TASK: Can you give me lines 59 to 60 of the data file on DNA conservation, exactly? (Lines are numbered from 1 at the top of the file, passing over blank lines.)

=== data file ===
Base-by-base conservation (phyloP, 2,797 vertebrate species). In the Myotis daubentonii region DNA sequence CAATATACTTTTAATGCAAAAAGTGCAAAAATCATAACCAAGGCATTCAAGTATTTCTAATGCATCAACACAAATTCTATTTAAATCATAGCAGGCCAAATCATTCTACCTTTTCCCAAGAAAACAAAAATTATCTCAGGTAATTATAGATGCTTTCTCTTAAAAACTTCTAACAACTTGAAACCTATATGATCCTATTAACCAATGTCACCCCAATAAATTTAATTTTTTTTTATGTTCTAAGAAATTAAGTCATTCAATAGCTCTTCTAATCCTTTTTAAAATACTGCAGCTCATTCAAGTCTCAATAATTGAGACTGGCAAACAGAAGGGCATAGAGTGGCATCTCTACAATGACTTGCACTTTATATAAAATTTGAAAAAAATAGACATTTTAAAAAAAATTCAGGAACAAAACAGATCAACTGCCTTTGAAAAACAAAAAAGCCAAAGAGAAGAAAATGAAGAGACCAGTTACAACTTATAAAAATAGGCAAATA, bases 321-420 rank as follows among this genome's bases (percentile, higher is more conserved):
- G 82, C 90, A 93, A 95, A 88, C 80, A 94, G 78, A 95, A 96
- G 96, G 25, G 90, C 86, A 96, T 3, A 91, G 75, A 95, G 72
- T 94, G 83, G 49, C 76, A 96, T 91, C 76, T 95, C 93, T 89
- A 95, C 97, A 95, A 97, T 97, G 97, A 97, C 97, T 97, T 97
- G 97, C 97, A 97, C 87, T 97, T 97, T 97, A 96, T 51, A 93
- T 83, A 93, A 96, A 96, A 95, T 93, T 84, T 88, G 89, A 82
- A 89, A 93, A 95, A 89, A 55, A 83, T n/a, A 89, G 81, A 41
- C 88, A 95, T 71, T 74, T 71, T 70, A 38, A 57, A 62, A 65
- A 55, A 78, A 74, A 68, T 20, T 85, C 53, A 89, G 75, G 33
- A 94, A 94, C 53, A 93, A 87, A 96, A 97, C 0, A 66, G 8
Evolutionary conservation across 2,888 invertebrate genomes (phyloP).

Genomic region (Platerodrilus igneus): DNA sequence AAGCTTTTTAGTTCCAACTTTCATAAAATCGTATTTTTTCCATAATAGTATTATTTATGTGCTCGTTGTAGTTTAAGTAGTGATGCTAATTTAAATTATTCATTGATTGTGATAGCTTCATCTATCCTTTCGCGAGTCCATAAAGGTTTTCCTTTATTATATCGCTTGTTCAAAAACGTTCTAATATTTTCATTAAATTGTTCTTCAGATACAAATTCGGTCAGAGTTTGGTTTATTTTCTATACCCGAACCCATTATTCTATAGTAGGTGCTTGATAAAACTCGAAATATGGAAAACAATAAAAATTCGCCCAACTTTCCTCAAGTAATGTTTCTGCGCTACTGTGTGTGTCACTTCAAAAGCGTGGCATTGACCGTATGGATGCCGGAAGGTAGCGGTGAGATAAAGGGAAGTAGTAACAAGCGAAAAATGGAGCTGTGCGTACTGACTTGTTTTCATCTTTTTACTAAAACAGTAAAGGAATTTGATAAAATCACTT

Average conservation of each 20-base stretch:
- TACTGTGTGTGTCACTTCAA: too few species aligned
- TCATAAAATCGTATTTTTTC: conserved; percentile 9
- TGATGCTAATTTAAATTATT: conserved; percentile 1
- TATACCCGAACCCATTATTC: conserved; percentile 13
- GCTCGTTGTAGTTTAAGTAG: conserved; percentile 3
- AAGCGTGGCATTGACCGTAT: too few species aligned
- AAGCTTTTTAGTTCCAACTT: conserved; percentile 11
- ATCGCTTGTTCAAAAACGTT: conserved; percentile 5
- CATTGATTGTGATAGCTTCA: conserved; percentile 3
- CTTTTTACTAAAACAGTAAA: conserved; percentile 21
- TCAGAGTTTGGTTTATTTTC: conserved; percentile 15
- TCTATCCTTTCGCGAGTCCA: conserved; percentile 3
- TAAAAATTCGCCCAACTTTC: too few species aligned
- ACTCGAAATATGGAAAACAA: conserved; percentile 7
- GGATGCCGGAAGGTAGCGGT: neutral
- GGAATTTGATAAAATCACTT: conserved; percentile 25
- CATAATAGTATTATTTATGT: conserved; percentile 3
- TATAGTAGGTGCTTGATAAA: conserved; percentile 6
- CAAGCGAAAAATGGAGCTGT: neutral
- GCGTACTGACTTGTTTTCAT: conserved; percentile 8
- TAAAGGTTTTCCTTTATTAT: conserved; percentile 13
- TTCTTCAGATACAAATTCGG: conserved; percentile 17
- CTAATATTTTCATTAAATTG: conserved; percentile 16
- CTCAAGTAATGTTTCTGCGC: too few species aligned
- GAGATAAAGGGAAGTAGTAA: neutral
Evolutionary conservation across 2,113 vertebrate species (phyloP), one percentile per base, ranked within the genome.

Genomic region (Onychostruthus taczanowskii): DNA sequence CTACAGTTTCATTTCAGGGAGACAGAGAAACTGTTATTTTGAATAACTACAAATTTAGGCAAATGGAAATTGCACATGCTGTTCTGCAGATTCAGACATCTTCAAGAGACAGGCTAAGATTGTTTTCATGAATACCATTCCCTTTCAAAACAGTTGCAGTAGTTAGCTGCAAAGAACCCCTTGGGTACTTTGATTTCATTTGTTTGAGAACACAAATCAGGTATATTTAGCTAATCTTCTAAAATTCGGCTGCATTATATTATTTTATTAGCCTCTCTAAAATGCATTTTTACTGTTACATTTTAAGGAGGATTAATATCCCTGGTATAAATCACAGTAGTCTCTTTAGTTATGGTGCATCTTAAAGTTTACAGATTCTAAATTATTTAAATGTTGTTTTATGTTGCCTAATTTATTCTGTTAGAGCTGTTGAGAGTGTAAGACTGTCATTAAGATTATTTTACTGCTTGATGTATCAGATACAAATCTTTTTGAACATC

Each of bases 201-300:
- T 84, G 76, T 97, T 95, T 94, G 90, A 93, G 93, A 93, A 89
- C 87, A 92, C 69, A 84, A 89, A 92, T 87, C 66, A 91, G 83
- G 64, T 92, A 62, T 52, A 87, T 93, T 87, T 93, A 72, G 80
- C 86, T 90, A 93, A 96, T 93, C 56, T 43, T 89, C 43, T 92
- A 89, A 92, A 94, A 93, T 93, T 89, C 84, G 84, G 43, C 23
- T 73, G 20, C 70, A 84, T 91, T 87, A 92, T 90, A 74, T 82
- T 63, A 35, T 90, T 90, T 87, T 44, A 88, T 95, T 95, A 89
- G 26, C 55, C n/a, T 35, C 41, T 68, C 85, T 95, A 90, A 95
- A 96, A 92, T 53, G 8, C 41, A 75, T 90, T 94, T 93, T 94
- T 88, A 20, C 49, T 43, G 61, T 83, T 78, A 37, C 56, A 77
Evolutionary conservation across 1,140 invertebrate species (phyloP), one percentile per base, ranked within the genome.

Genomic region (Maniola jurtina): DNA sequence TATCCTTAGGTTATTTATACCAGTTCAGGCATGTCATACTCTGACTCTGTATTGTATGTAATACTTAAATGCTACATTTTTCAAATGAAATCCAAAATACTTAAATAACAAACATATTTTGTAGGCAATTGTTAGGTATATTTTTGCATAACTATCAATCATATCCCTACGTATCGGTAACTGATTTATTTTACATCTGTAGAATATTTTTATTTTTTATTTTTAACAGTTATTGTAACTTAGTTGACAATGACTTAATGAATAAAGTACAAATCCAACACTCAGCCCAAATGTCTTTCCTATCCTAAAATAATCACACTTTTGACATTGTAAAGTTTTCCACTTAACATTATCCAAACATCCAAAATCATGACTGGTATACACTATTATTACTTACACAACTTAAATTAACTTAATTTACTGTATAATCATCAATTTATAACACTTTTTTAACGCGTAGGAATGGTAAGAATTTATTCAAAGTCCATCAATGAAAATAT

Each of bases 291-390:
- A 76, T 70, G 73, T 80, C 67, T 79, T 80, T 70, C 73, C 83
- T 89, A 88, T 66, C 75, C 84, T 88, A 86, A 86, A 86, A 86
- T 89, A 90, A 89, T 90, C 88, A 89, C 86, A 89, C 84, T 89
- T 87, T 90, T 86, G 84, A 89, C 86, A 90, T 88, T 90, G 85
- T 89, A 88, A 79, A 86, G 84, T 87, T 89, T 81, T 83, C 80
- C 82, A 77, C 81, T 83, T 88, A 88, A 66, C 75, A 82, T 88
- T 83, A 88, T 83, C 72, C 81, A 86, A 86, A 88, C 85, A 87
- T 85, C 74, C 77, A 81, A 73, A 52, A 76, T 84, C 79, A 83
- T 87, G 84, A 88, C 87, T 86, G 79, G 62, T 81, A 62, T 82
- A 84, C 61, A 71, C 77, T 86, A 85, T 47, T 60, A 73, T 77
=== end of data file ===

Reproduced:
- T 87, T 90, T 86, G 84, A 89, C 86, A 90, T 88, T 90, G 85
- T 89, A 88, A 79, A 86, G 84, T 87, T 89, T 81, T 83, C 80